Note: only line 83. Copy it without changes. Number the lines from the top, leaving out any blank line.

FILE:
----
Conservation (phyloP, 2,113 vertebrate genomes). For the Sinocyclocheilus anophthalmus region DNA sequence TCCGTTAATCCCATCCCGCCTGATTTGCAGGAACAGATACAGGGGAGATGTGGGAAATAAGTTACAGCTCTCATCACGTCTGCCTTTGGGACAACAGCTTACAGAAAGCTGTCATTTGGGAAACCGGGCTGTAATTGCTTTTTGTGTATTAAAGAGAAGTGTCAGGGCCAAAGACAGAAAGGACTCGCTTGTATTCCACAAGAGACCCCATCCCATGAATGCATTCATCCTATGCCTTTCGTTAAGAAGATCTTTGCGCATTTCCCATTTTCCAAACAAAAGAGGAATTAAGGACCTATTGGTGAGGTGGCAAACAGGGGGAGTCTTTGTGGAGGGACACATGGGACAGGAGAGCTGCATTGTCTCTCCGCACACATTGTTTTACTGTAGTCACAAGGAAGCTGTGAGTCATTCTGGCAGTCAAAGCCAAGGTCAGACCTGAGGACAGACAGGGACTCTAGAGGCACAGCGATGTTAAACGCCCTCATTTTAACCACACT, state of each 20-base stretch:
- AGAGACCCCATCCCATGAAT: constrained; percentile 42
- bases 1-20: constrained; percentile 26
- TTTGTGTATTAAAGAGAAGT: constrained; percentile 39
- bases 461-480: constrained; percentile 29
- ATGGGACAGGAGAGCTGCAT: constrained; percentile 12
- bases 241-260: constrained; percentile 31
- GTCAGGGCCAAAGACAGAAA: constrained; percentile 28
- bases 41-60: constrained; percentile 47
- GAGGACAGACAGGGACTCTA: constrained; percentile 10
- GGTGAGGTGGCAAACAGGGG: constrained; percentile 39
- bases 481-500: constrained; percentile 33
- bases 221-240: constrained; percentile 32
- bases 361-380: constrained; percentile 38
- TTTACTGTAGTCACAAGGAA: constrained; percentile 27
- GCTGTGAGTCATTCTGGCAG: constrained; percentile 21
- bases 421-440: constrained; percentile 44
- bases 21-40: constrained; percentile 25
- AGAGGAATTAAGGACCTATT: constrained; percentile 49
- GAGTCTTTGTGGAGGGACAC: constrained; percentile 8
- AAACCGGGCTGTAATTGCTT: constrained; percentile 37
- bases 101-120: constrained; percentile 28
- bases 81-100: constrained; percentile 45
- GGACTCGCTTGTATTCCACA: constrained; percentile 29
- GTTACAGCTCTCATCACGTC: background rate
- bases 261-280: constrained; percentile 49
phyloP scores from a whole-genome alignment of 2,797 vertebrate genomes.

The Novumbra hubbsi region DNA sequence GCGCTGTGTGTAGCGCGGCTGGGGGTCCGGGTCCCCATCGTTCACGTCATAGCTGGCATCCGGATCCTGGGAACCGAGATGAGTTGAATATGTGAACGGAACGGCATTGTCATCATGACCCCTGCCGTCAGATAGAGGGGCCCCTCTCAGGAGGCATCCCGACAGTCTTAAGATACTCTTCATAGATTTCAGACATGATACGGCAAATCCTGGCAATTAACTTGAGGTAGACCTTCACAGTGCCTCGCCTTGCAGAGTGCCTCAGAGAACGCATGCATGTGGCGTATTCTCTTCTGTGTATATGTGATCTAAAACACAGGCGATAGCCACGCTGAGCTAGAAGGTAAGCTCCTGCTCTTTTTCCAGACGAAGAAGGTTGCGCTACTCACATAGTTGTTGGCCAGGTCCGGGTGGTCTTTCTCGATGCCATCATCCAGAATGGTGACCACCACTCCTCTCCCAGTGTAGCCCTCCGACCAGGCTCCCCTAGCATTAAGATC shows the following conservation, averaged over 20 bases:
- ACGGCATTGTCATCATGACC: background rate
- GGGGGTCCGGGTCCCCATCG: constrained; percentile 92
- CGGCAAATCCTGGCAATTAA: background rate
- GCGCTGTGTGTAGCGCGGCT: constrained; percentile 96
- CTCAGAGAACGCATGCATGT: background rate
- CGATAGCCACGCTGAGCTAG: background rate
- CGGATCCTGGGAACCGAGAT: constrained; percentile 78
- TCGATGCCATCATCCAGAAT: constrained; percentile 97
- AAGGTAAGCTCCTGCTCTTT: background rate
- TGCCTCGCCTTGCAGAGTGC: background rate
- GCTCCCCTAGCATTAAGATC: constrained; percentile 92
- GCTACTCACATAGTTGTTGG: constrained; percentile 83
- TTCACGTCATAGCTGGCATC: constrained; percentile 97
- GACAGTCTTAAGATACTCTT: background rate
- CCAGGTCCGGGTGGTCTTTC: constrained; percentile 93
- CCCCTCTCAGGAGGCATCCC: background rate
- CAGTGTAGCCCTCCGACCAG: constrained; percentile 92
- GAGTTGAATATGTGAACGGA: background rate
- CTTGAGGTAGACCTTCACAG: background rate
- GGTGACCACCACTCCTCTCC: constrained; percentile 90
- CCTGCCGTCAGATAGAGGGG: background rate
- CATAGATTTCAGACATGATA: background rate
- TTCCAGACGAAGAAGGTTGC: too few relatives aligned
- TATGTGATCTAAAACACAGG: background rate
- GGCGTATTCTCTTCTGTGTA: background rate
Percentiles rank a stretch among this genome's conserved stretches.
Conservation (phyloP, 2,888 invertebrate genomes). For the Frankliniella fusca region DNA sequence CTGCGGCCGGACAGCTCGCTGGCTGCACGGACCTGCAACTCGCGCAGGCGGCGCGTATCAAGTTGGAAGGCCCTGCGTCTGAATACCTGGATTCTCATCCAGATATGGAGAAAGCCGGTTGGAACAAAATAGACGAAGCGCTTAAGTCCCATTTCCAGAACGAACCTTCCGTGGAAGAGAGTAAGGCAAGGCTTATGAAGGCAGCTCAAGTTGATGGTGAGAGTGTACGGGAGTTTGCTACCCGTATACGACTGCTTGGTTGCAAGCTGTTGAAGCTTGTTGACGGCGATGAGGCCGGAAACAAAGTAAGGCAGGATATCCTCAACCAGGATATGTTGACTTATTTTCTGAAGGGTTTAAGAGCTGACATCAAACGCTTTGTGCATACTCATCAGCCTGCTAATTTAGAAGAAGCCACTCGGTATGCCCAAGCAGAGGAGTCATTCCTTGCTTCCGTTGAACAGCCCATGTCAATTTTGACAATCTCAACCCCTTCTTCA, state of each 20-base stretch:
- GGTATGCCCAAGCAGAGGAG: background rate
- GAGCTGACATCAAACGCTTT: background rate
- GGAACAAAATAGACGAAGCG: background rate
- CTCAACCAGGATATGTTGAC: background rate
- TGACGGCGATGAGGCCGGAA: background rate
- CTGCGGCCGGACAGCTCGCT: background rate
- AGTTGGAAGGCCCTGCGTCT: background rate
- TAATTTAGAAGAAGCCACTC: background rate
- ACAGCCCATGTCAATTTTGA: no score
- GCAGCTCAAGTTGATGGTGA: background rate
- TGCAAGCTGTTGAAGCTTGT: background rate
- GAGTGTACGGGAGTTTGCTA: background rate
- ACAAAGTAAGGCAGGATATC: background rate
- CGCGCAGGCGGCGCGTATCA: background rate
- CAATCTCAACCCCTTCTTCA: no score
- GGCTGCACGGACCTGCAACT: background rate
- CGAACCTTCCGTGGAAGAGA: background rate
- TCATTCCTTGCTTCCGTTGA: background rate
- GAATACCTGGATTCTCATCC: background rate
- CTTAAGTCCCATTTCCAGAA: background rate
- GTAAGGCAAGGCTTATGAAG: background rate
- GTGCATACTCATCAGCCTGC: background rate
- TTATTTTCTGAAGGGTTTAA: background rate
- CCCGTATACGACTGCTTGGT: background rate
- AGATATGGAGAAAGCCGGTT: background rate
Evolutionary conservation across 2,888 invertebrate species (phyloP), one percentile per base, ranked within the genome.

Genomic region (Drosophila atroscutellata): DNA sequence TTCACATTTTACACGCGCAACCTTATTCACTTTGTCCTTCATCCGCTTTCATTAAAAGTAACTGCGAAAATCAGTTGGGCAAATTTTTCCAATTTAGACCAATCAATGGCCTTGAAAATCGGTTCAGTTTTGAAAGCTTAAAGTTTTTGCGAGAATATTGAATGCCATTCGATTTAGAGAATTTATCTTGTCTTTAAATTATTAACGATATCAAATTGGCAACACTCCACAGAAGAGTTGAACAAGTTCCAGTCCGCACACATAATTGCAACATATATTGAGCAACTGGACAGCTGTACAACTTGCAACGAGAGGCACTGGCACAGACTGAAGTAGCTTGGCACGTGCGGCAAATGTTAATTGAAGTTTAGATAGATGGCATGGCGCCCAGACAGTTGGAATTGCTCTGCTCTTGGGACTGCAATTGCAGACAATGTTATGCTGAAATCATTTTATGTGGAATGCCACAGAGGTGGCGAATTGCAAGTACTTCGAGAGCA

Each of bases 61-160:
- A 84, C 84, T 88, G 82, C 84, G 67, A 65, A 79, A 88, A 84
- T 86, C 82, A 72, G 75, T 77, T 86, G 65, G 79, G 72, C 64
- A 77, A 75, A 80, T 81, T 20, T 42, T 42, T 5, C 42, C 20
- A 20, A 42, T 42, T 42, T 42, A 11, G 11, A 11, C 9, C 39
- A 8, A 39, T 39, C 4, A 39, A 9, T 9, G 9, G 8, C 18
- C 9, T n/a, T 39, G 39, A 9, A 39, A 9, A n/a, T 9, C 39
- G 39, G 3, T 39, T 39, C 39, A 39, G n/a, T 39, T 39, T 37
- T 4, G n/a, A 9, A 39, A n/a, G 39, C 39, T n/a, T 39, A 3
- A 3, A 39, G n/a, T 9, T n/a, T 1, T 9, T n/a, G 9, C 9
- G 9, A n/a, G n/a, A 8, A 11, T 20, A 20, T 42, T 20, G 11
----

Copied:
Each of bases 61-160: